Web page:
296 Doctors Dr

Jacksonville, NC 28546 US

(910) 353-1722

Open mobile navigation

Dog Diabetes

Preventing and Treating Dog Diabetes

Diabetes in dogs is amazingly similar in causes and symptoms as diabetes in humans. Dogs can develop two types of diabetes: Type one, in which the pancreas doesn't produce enough insulin and Type two when the pancreas produces some insulin but the body doesn't use it as it should. In either case, the results of untreated diabetes in dogs can be permanent and severe. At Animal Hospital of Onslow County, we see diabetic dogs every month, and most owners find that once they get through the initial learning process, helping their dogs to live a full life can be a very doable proposition.

Husky puppy overweight.

Your Veterinarian Talks Canine Diabetes Symptoms

The only way to confirm if your dog has diabetes is a blood test. Our veterinarian team advises that there are a number of common signs and symptoms to watch for. If your pet has any of these symptoms for a period of more than a couple of days, bring it in to be tested. Things to watch for include:

  • Excess thirst and drinking a lot more water
  • Increased urination
  • Breath that smells sweet or fruity
  • No energy with no desire for physical activity
  • Vomiting

Dogs Prone to Diabetes

Any dog can develop the disease, but some are more likely to suffer from diabetes than others. Later in life, female dogs and dogs that are overweight are thought to be more likely to develop the disease. In general, certain breeds tend to develop it more often than others, including Keeshonds and Samoyeds, Australian terriers, schnauzers, poodles, and dachshunds.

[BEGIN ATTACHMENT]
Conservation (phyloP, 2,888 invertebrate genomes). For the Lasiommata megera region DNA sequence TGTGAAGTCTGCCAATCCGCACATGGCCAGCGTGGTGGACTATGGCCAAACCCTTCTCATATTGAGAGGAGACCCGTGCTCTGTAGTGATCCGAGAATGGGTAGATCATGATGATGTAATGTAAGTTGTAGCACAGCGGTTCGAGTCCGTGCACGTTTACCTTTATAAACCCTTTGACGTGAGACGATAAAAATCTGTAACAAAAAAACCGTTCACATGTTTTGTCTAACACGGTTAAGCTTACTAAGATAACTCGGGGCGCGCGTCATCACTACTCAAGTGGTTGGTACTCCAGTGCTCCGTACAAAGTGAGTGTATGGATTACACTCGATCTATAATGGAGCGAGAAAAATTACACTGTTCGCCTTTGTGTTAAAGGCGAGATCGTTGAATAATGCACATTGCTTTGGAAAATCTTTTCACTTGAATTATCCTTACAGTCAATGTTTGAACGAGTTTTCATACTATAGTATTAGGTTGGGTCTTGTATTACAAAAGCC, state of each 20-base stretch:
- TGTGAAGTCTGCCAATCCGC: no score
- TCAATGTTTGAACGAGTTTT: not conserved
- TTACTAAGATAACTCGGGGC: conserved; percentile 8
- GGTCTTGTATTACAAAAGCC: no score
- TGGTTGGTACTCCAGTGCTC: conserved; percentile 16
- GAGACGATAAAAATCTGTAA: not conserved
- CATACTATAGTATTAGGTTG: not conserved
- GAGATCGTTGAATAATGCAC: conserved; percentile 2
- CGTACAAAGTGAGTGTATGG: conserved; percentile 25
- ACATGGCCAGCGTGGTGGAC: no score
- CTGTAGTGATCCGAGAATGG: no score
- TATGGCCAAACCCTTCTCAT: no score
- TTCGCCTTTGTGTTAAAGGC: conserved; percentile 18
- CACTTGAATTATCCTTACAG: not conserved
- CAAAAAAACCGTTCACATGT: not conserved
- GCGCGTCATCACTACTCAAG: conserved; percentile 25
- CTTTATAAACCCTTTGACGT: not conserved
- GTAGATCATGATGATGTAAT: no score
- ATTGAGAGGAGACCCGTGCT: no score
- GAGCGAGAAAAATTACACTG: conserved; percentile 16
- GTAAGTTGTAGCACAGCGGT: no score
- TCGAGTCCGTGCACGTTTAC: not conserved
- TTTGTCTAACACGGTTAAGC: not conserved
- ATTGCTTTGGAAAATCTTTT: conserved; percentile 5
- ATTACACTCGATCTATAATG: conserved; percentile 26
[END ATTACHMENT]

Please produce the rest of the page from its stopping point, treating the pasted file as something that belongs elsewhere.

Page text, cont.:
Effects of Diabetes on Dog Health

If diabetes is undiagnosed or left untreated, there can be serious consequences for the animal's health. It can cause cataracts, which can lead to blindness. It can mean an enlarged liver or urinary tract infections. It can cause kidney failure, seizures, and even ketoacidosis which is potentially life-threatening. Treatment for most diabetic dogs is relatively simple. Insulin injections, combined with exercise and a specialized diet, will control the symptoms and keep your dog safe and active. In addition, we recommend that all female dogs be spayed, as hormones in intact dogs can have an effect on blood sugar levels. We can spay and neuter any dog in our office on an outpatient basis.

Your Full Service and Emergency Vet in North Carolina

Our veterinary team is dedicated to giving your pets the finest in veterinary care. Our Jacksonville office serves pets in Camp Lejeune, Midway Park, Maysville, Hubert, and the surrounding NC areas. Give us a call at (910) 353-1722 to schedule an appointment today.

Office Hours


8:00 am-5:30 pm


8:00 am-5:30 pm


8:00 am-5:30 pm


8:00 am-5:30 pm


8:00 am-5:30 pm







  • "Dr. Corry has always gone above and beyond for the care of our family's pets."
    John / Jacksonville, NC

Featured Articles

Read about interesting topics

  • What to Do If Your Pet is Stung